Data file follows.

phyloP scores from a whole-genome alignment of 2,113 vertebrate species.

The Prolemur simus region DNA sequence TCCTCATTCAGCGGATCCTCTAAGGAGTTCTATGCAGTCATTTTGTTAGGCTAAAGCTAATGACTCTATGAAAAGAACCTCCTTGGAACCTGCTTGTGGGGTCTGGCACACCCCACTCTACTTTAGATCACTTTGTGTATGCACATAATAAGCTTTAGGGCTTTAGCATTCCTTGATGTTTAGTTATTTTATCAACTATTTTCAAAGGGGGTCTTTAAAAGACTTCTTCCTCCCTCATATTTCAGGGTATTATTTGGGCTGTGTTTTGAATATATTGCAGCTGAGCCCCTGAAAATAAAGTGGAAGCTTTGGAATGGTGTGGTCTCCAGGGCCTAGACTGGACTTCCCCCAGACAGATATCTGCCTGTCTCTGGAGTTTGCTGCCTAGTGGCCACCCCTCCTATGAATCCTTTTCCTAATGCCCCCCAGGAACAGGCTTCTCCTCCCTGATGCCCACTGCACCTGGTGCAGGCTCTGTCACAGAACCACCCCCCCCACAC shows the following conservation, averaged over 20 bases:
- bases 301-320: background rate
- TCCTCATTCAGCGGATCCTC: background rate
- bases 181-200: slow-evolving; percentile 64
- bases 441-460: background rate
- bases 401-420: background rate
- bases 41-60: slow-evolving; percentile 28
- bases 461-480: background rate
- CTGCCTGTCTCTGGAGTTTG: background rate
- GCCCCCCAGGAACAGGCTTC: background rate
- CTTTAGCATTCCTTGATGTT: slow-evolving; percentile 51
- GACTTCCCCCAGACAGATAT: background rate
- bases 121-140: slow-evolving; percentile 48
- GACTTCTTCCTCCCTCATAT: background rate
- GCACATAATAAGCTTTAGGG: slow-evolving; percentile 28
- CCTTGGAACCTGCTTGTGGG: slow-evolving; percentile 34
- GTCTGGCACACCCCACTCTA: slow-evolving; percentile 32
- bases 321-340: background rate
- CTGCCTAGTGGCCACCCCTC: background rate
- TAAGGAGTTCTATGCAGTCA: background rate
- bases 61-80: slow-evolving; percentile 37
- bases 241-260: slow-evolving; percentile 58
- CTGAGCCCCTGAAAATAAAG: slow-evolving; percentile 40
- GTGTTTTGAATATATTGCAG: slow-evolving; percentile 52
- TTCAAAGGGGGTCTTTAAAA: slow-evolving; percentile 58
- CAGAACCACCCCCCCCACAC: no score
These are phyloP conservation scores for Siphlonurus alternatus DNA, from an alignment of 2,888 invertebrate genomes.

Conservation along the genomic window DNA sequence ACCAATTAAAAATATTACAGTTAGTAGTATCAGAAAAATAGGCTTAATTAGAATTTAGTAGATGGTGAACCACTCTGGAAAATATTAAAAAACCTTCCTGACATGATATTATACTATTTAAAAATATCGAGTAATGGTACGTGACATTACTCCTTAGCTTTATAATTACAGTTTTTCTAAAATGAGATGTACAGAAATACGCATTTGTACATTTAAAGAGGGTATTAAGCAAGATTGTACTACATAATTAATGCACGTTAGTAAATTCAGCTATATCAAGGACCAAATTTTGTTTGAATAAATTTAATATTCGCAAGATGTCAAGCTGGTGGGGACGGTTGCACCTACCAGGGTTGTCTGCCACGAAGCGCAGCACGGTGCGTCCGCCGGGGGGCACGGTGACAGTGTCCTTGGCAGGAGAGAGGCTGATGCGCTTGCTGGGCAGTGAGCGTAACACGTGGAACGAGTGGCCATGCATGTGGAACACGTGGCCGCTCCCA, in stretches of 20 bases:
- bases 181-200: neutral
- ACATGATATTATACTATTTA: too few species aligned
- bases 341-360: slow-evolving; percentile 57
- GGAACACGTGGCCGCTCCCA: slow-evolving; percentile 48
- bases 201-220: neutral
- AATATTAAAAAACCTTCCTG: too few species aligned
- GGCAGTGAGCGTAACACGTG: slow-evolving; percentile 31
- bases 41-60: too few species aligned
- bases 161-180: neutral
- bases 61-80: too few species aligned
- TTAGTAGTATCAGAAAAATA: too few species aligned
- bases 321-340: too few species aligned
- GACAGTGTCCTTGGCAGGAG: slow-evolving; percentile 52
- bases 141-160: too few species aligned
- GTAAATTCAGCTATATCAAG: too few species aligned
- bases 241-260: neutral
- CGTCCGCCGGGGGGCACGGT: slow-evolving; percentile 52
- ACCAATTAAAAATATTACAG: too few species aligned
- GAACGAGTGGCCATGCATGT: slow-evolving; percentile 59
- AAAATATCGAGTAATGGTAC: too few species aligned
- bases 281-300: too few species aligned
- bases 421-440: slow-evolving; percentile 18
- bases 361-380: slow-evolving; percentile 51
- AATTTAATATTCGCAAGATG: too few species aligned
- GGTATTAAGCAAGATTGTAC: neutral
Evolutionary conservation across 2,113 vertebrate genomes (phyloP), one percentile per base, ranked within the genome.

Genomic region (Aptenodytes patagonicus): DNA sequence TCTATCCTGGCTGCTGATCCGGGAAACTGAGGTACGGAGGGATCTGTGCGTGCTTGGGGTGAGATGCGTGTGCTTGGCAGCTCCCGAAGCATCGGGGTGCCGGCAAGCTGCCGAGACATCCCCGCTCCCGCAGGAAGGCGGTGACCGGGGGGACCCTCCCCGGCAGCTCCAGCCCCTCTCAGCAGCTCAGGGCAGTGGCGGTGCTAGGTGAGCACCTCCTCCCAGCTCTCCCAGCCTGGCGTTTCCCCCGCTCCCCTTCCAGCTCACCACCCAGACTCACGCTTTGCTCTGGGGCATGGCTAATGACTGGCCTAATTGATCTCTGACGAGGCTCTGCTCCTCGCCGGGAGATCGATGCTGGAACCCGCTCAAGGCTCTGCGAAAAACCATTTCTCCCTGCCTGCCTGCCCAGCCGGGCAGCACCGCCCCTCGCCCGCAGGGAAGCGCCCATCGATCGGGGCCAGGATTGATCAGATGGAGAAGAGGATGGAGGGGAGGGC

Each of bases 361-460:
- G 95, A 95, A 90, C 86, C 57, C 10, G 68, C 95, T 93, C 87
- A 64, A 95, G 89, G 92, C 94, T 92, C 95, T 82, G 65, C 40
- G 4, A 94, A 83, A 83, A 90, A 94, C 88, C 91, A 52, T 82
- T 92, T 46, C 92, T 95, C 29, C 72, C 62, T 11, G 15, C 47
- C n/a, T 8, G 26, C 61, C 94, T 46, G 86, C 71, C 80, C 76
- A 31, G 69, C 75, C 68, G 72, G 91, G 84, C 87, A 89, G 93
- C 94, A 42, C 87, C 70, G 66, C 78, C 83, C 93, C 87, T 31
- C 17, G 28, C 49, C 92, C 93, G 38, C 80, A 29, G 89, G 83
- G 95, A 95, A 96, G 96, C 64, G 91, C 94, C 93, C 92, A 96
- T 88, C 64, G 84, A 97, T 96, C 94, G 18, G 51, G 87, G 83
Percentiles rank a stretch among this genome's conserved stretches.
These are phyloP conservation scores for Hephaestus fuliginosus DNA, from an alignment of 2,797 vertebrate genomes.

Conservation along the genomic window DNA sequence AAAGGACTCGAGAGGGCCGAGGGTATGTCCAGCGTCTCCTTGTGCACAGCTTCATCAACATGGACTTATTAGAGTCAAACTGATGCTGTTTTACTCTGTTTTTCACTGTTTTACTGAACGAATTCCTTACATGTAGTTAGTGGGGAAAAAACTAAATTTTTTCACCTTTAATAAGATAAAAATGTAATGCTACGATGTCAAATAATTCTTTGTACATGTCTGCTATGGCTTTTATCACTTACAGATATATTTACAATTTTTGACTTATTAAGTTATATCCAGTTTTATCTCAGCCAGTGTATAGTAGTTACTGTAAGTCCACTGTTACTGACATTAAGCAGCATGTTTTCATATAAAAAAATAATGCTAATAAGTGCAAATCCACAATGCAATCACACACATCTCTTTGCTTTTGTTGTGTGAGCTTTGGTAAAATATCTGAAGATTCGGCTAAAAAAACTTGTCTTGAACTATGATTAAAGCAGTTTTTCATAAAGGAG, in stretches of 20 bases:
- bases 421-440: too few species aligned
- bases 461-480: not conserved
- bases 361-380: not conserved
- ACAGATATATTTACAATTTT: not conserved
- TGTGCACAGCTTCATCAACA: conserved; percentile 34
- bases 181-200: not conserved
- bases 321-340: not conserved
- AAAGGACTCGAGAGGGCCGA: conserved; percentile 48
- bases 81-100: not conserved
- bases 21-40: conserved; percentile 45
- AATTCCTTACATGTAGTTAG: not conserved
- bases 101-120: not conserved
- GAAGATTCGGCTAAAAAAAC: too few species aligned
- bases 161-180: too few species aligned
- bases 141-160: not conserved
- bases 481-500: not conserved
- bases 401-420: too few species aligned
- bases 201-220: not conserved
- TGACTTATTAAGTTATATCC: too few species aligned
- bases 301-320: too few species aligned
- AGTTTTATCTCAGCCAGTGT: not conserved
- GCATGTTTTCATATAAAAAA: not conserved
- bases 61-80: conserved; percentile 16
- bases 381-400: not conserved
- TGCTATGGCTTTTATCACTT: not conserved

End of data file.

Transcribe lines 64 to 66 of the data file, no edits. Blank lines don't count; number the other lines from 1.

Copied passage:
- C 94, A 42, C 87, C 70, G 66, C 78, C 83, C 93, C 87, T 31
- C 17, G 28, C 49, C 92, C 93, G 38, C 80, A 29, G 89, G 83
- G 95, A 95, A 96, G 96, C 64, G 91, C 94, C 93, C 92, A 96